Meanwhile, anonymous supporters of OOXML use Domains by Proxy registar in order to register a site with a very similar address of Document Freedom Day’s. The OOXML support site is Document Freedom Day **dot com** and redirects to a well known astroturf site which pretends to be a community of OOXML supporters.

It is worth emphasising again that we saw or at least suspected such things in the not-so-distant past. Examples include:

The reader who send us the pointer to this adds: “A blatant astroturfing maneouver from the borg. What concerns me is that it can be used to ruin documentfreedom days in successive years. Also they try to silence every criticism to OOMXL.”

“It just tells you how desperate Microsoft is for a competitor that they’re holding up a software box produced by 100 guys in the hills of North Carolina. Who are they trying to kid?”

Robert Young, CEO of Red Hat at the time

Microsoft ‘Vampires’ Suck Blood of Romania’s OOXML Voters, Supporters

Posted in Deception, Europe, Microsoft, Open XML at 2:47 am by Dr. Roy Schestowitz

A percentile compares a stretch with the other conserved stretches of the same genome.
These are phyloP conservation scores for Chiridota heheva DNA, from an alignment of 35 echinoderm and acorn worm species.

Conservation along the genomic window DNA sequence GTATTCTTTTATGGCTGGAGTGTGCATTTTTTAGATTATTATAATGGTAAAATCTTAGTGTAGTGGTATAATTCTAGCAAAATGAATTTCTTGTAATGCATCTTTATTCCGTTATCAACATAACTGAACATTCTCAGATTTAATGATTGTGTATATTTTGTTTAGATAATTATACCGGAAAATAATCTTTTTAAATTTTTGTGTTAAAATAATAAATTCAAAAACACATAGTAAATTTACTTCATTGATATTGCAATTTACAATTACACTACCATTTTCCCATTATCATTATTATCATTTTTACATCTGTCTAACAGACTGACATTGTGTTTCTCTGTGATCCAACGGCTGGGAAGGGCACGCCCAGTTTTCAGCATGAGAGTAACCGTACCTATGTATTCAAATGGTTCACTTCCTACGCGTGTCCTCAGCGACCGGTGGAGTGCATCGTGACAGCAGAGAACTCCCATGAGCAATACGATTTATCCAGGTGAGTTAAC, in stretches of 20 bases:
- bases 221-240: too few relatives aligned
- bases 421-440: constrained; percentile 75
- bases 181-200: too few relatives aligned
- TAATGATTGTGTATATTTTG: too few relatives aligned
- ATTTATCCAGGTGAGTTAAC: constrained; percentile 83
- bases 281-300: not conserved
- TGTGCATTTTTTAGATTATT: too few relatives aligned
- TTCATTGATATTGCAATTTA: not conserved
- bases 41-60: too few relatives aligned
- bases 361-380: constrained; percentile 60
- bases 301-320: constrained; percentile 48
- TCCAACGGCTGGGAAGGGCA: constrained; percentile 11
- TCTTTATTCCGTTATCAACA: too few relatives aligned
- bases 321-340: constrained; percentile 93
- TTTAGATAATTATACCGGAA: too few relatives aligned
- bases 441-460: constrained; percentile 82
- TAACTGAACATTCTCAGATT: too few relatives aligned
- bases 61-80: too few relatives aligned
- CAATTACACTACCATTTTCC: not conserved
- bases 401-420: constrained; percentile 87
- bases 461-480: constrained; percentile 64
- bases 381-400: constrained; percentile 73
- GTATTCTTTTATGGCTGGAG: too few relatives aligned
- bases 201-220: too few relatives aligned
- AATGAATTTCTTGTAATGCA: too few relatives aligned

Vampires and all being just a familiar metaphor, of course

A couple of breaking reports could not just escape without immediate attention. Remind yourself of what is said to have happened in Romania very recently. Romania was by no means the exception, but it is one place where we see representative behaviour which may or may not apply elsewhere (and go unreported).

Romania votes “Yes”, but the more detailed story appears here. Here are some fragments:

For months, OOXML and Microsoft have taken over any other subject on this forum. The pro and con debates were heated, numerous and lengthy.

In all this time, OOXML supporters have utterly failed to offer any solid argument for OOXML’s adoption, while opposing arguments were abundant. The only coherent pro-OOXML statements boiled down to the same tired FUD that Microsoft has put together, repeated ad-nauseam, in spite of all the rich and detailed counter-arguments.

[...]

Therefore I feel justified in believing that “ballot-stuffing” was performed by Microsoft-friendly entities with the purpose of swaying the vote to an OOXML-favorable outcome.

[...]

It will come as no surprise that many of the other recent members are Microsoft business partners.

Therefore I feel justified in believing that “ballot-stuffing” was performed by Microsoft-friendly entities with the purpose of swaying the vote to an OOXML-favorable outcome.

I will stress, for the sake of clarity, that there has been neither public nor official statement so far regarding the CT210 members. We’re not supposed to even know who they are, officially.

[...]

I repeat: there’s a total lack of transparency. So far, the way I understand it (and I Am Not A Lawyer) ASRO seems to put its internal regulations over the laws of the state, one of which states: “the following basic principles must be followed in national standardization: […] transparency and public availability”.